With large numbers of veterans returning from service and looking to start new careers in a challenging economic environment, employers may help veterans transition into civilian careers. Veterans offer a unique set of skills, experiences and leadership abilities developed and honed during their years in the military. Unfortunately, unemployment rates highlight the difficulties returning veterans are facing in their search for new careers. We support the goal of putting veterans on the path to employment so our nation may continue to benefit from all that service members have to offer in their new careers.
There are many programs available to encourage hiring veterans and supplementing your costs during the training phase. These programs are expected to continue because of the large numbers of service men and women that continue to return home from active duty. Today we want to talk about why you might want to consider hiring veterans outside of the direct financial gain through these types of programs. Once engaged in your culture and workplace, veterans can have significant positive impacts on your business.
In general, veterans are known to be:
• Very technical because of accelerated high levels of training/education – these high levels aren’t easily translated into the civilian educational system so it might be easy to underestimate their knowledge and skills.
• Highly disciplined – they are trained to follow regimented schedules and work rules and expect others to do the same.
• Sincerely committed – many veterans look at the workplace with the same level of commitment they made when enlisting in the armed services.
• Able to look at the big picture – when they are serving, they have to be able to rely on themselves to understand the whole situation/piece of equipment and be able to act accordingly.
• Able to work well under pressure and have solid troubleshooting skills – this comes as a result of their training. They are able to take care of many problems themselves because they have no choice in the field.
• Hardworking – they like to dig in and get things done rather than waiting around for others. They may prefer to work alone. They focus on the task at hand and the deadline by which it must be completed. Veterans who are managers are not afraid to step in and help out. They would rather finish early than miss a deadline.
• Quality minded – the military focuses on process improvement all the time. Veterans can be good trainers because they understand the process and strive to make sure others do too. Often times, they understand (or make sure to learn) the manual process of an automated system so they can keep it running if the system that supports it goes down.
• Skilled at driving – in the service, veterans are often called upon to drive heavy equipment and have similar skills to those needed for CDL licenses. For these individuals, less training will be needed to obtain the license necessary to drive heavy equipment and transportation vehicles.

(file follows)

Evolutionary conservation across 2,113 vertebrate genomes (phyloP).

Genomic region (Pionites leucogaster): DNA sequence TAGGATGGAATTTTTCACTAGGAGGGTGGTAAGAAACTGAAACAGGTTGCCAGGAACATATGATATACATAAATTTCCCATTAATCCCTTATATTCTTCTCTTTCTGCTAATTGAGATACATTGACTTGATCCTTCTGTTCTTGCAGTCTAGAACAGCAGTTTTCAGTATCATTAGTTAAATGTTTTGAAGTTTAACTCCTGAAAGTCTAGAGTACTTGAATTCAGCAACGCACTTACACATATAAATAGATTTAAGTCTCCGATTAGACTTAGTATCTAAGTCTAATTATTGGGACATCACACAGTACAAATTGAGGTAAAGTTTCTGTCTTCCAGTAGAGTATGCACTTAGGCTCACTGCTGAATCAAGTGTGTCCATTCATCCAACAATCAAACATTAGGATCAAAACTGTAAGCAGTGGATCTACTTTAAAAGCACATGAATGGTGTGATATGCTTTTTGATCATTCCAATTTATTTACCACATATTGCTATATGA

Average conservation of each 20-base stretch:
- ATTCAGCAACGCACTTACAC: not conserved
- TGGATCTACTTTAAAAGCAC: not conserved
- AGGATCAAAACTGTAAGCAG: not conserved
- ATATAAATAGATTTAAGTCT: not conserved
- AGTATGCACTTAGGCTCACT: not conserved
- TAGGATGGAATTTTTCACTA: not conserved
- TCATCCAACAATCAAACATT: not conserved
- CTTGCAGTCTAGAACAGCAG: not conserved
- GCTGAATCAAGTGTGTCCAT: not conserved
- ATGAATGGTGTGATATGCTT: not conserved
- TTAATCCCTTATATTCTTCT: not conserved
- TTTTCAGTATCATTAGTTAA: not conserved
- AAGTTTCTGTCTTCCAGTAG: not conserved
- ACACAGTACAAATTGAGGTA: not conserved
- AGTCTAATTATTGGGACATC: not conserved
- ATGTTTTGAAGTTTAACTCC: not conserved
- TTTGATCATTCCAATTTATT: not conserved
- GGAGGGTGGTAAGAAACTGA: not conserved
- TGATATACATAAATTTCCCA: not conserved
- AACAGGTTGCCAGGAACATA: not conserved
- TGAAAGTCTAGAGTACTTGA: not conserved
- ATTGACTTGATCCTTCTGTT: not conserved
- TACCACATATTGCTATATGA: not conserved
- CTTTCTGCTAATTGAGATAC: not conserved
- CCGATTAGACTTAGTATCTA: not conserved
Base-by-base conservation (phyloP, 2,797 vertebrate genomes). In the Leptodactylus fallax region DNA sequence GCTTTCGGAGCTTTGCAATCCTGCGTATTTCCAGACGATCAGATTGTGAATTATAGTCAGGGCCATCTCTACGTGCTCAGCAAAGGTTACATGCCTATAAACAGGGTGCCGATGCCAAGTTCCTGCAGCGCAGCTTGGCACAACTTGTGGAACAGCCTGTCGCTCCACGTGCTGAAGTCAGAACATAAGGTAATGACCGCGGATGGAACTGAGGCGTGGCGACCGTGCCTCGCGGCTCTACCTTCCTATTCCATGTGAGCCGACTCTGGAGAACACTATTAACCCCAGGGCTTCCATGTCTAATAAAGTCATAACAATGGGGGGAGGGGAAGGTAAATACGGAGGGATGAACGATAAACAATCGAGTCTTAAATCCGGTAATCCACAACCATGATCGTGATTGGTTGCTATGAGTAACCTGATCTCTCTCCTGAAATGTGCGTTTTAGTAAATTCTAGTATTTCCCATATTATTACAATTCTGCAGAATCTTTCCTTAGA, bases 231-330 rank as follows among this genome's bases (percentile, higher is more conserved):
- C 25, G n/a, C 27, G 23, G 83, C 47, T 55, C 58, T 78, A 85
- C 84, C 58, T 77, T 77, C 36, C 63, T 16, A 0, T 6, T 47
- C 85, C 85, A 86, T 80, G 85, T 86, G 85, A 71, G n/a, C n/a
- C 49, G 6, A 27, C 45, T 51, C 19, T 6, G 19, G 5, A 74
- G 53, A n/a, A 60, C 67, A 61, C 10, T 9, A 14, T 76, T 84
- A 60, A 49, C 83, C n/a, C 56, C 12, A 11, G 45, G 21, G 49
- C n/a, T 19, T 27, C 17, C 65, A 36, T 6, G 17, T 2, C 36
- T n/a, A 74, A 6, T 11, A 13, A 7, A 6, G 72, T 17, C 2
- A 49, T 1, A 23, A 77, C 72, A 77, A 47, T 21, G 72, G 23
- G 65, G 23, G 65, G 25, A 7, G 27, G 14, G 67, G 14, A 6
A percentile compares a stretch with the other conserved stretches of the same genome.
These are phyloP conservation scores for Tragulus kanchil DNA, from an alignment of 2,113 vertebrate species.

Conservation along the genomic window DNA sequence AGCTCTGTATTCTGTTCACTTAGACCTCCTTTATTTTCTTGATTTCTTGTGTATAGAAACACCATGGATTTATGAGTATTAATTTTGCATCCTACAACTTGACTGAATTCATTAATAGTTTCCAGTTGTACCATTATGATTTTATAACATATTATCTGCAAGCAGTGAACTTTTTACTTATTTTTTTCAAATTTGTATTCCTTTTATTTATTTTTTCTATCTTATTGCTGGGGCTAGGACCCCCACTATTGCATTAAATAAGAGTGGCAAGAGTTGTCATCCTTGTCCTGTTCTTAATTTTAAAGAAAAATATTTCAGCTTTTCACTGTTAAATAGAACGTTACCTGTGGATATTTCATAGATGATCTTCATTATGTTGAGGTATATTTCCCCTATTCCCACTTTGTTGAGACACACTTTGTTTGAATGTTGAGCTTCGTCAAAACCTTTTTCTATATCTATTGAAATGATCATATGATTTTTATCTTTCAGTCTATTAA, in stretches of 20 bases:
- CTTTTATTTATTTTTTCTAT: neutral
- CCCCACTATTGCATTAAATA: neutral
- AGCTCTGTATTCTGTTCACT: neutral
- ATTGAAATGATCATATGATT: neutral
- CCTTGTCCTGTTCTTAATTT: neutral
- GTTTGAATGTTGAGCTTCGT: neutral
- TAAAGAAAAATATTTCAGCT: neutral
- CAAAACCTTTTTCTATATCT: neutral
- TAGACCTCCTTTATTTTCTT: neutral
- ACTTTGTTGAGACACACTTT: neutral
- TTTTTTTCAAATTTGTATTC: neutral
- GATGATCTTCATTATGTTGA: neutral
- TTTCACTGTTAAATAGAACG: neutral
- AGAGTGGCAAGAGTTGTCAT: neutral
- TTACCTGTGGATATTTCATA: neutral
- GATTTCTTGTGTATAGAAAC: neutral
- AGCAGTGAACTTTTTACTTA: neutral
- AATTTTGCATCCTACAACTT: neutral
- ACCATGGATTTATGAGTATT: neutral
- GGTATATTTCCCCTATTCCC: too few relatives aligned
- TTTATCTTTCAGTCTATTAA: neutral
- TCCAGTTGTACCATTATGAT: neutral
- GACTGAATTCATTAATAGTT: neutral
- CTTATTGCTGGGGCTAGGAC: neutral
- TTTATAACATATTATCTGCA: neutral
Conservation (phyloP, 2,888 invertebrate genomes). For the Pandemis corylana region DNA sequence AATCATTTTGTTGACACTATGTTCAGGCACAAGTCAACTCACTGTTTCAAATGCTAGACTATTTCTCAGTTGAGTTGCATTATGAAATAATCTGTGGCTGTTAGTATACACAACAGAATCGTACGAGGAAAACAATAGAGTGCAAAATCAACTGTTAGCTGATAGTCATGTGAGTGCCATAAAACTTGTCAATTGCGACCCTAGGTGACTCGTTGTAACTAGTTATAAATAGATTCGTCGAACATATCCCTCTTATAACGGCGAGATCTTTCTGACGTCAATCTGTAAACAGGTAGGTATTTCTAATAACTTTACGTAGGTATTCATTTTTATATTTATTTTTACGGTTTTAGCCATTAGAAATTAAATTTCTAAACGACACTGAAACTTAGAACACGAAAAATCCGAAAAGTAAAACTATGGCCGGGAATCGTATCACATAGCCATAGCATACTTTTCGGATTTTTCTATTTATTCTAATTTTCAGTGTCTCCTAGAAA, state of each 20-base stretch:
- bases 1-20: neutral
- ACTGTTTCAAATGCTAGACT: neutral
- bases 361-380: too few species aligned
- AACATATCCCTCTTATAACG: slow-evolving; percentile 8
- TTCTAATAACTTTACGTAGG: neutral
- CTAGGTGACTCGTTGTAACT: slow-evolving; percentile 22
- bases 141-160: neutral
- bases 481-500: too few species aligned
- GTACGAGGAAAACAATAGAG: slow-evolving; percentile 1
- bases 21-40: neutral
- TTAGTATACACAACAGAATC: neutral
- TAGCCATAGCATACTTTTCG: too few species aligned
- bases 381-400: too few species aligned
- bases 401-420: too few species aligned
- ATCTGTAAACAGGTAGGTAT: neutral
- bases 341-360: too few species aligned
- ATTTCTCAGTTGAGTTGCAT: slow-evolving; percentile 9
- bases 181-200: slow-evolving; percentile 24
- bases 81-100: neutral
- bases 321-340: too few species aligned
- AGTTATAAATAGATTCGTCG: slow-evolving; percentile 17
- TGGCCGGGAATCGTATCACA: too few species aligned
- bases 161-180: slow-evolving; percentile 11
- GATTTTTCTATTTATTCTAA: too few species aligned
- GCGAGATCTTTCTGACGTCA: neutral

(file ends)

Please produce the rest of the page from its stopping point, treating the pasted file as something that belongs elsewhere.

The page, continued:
• Attentive to safety – sometimes to the point where they are concerned about doing a task because of fear of injury to themselves or others. They might be the ones to approach management about unsafe conditions that others overlook.
• Highly aware of their surroundings – so they may request to have their workspace changed so they can better evaluate their environment (i.e. they might not like having their back to a doorway). A simple change of work space can improve their comfort level and productivity on the job.
When evaluating a resume from a Veteran, you may want to ask them to explain various acronyms and how they translate into the civilian workplace. You can also cross reference their skills and find matching civilian positions on http://www.Onetonline.org
Employers may be concerned that veterans suffer from Post-Traumatic Stress Disorder (PTSD) as this can be common among veterans. It doesn’t have to be a deterrent to hiring. This is where you might find individuals who prefer to work alone and stay out of office politics/gossip. Many prefer to do a hard day’s work and then go home to their “safety zone”. They have a heightened awareness of what is going on around them. Someone might drop and roll if they hear a firecracker. On their way back up, they are fully assessing their surroundings and identifying the nearest exit. This type of reaction doesn’t have to be a barrier to employment and with the ongoing threat of workplace violence in our society today, perhaps this keen awareness and quick response could be an asset to an organization.
If your organization is interested in finding and hiring qualified veterans, contact your local Workforce Development Center or Job Service office to locate your Veteran’s Services Representative. They will explain programs/funding available for On the Job Training and help you connect to veterans who are actively seeking jobs. There are also programs available for veterans with troubled pasts that are ready to join the workforce.
Tim Flatley, Employer Support of the Guard and Reserve http://www.esgr.mil
Anthony First, Division of Employment & Training/Office of Veterans Services http://www.jobcenterofwi.com
Prudential Insurance – Veterans’ Employment Challenges – Perceptions and experiences of transitioning from military to civilian life http://www.prudential.com/veterans
Syracuse University Institute for Veterans and their Families – The Business Case for Hiring a Veteran Beyond the Clichés https://ivmf.syracuse.edu/article/the-business-case-for-hiring-a-veteran-beyond-the-cliches/
-From SRKA SHRM Chapter